Add the croutons to the bowl and mix well but gently. Add enough broth to keep the bread moist but not soggy (you may not need all of it), and half the cheddar cheese. Blend the mixture, taste the mixture and add more salt if necessary. Transfer the mixture to a 3- to 4-quart baking dish.
Bake until steamy and brown, 35 to 40 minutes.
Serve hot with diced tomatoes, shredded lettuce, sour cream and the remaining grated cheese (like at a taco bar!).
Brioche chestnut filling
Food writer, cookbook author and New York Times columnist Melissa Clark shared her classic recipe from New York Times Cooking’s Sidesgiving collection.
The egg brioche bread and roasted chestnuts are seasoned with celery, onion and sage, as well as a touch of diced fennel to add sweetness and depth.
Clark’s version can be stuffed into a turkey, but she said, “It’s even better to bake it separately in a shallow baking dish so the top gets nice and crispy.” Find the full recipe here.
Pretzel and sausage filling
This take on the traditional stuffing from Chicago-based Funkenhausen chef Mark Steuer draws on his German roots to reinvent his favorite meals and memories.
“The hearty casserole gets its tasty bite from soft pretzels from the day before. While it’s excellent when baked until crispy in a pan or roasting pan, it also makes a great stuffing for poultry or pork, he said. “If using as stuffing for whole birds, I recommend adding the mixture to the cavity immediately before roasting.”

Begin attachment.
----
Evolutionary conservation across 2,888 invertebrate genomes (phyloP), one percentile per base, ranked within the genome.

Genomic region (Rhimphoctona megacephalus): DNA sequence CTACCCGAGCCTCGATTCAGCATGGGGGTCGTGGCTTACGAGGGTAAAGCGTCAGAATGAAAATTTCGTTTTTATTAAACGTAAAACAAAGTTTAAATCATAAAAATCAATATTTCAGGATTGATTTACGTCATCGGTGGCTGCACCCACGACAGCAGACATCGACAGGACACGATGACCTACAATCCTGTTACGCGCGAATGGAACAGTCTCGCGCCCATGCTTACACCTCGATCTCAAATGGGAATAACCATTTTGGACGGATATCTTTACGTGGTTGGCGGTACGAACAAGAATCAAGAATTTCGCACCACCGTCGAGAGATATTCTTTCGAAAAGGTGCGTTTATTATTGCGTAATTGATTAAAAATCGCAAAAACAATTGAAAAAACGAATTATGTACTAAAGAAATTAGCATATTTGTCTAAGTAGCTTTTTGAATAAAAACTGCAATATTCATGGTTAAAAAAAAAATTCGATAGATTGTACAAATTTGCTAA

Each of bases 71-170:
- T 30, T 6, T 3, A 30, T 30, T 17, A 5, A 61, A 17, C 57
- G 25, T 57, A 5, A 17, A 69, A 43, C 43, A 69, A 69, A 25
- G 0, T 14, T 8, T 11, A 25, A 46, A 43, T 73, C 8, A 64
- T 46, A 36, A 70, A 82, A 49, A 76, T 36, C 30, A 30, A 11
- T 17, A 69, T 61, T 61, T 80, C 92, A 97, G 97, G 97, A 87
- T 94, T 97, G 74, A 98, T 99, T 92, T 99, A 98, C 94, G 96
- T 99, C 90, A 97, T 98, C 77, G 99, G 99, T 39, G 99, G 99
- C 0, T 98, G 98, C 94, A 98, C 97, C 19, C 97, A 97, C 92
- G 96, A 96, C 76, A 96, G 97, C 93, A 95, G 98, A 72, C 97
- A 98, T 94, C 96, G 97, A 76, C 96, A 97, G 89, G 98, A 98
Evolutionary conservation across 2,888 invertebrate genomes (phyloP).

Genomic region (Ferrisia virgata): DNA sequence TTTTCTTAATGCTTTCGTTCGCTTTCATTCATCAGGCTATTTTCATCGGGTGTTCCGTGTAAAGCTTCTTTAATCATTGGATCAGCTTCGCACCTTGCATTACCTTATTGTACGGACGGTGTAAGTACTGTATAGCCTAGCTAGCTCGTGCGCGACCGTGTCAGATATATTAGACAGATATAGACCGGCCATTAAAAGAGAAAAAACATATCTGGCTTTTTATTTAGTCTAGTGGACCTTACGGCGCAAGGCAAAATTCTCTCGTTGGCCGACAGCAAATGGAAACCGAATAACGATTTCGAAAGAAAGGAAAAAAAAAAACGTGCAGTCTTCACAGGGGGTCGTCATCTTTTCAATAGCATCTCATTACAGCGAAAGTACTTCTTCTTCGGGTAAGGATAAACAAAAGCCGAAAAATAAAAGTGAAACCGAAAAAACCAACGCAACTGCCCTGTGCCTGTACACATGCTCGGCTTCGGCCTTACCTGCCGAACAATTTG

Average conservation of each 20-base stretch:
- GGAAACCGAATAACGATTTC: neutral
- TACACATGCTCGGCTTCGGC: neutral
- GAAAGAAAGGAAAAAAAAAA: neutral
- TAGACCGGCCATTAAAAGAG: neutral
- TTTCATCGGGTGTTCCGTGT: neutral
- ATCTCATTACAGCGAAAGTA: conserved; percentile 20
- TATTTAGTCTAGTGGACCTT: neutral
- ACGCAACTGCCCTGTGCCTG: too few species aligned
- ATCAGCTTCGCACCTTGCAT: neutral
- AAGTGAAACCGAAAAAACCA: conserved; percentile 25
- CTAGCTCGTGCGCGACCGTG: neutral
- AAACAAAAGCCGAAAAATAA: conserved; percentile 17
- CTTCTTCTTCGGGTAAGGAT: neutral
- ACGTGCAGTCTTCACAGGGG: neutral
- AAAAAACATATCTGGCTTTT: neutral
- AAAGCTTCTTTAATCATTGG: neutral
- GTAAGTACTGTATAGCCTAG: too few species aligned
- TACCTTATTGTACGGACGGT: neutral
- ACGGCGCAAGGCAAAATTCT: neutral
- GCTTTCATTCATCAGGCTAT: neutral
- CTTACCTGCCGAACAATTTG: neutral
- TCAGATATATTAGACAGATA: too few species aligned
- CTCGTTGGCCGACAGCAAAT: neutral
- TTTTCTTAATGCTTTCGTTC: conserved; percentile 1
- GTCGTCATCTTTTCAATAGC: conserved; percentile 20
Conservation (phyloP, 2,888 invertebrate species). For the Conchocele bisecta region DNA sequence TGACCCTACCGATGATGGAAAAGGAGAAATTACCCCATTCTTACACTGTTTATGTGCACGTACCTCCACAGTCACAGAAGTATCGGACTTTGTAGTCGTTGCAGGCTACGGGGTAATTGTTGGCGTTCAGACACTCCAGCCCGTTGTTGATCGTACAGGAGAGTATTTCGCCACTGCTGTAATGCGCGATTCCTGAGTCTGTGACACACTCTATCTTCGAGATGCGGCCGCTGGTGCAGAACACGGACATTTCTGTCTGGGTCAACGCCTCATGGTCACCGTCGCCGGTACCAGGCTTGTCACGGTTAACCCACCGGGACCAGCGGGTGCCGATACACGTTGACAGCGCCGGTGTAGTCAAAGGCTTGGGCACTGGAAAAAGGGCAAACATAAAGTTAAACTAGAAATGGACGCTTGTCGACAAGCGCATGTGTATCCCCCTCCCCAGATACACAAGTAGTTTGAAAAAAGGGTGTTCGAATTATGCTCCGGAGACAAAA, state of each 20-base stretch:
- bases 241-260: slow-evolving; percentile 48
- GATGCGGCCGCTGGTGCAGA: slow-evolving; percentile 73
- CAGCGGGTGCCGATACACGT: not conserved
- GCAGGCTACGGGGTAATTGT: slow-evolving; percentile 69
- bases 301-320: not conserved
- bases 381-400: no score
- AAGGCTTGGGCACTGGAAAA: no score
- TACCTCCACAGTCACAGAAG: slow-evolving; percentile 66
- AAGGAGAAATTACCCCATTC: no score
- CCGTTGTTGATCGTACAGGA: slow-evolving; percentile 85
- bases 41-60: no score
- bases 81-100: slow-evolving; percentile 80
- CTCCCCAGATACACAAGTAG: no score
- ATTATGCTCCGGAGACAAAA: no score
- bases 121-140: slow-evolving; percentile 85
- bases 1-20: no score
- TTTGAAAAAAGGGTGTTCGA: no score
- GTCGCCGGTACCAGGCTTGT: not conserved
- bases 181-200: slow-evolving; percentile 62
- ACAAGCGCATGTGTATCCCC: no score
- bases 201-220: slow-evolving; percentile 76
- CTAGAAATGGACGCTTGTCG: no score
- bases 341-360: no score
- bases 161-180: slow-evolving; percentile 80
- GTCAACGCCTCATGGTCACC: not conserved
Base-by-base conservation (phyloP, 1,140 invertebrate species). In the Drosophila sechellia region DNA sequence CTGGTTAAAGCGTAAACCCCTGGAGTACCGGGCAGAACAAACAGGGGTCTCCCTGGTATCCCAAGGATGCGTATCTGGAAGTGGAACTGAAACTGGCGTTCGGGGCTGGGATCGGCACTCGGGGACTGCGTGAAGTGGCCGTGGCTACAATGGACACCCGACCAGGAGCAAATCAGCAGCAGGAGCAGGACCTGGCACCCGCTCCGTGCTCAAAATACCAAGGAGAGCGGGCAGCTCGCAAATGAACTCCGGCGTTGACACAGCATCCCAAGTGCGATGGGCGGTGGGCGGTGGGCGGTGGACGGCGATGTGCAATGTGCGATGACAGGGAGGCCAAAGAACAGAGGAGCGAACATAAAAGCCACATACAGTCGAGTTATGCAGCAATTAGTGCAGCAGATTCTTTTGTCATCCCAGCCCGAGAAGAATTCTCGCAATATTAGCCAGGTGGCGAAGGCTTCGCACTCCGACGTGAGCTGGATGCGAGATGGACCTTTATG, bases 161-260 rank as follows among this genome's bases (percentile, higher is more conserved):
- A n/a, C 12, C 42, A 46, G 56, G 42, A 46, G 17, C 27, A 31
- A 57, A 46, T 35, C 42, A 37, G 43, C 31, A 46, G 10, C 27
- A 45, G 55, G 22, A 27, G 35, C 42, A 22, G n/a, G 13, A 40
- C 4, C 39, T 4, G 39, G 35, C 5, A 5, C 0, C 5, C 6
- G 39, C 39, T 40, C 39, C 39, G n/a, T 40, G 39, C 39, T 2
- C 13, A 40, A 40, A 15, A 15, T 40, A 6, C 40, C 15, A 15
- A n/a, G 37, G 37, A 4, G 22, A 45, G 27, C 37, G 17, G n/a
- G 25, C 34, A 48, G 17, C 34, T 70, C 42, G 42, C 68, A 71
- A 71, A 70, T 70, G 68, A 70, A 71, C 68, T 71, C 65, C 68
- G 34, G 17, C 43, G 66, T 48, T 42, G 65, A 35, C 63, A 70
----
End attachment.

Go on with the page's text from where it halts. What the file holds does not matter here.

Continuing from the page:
Time: 1 hour, 50 minutes
10 cups (1 pound 12 ounces) soft, day-old pretzels, cut into 1-inch-thick pieces
2 tablespoons unsalted butter, plus extra for greasing
1 cup (5 oz.) carrots, finely chopped
1 cup (4¾ oz.) celery, finely chopped
1 cup (5½ oz.) onions, finely chopped
2 medium garlic cloves, minced (2 tsp)
1/2 teaspoon poultry seasoning
1 tablespoon finely chopped fresh sage
1 tablespoon finely chopped fresh thyme
2 tablespoons chopped fresh parsley
1/2 teaspoon freshly ground black pepper
1 pound bratwurst or other mild sausage, casing removed
2 large eggs, lightly beaten